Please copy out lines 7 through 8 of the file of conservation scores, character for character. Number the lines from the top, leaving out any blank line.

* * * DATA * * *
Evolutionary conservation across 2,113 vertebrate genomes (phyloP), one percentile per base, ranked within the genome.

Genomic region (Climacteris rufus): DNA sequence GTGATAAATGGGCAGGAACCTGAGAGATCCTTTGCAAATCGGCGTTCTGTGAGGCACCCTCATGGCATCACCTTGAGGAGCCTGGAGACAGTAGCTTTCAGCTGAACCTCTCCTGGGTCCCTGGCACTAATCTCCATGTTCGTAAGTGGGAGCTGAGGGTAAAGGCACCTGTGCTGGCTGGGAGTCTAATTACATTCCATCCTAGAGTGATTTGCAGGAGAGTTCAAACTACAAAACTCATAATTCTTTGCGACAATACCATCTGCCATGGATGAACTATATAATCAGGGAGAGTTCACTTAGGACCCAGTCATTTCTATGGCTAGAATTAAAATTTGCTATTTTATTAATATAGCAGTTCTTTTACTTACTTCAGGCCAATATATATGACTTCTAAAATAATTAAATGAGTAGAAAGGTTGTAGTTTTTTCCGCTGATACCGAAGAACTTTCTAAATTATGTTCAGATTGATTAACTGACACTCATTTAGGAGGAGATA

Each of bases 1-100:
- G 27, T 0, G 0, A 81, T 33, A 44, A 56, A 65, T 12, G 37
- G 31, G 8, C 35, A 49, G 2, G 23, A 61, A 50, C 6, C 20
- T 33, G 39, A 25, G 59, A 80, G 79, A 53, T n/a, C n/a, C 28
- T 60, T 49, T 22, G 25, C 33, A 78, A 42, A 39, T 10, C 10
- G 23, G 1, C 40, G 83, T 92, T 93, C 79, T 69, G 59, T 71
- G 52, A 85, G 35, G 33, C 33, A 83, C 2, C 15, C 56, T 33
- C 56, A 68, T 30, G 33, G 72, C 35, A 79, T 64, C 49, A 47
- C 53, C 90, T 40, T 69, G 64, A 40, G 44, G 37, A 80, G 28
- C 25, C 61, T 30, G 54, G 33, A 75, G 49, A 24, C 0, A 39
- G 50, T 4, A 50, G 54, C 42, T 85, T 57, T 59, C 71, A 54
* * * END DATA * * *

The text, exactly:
- T 60, T 49, T 22, G 25, C 33, A 78, A 42, A 39, T 10, C 10
- G 23, G 1, C 40, G 83, T 92, T 93, C 79, T 69, G 59, T 71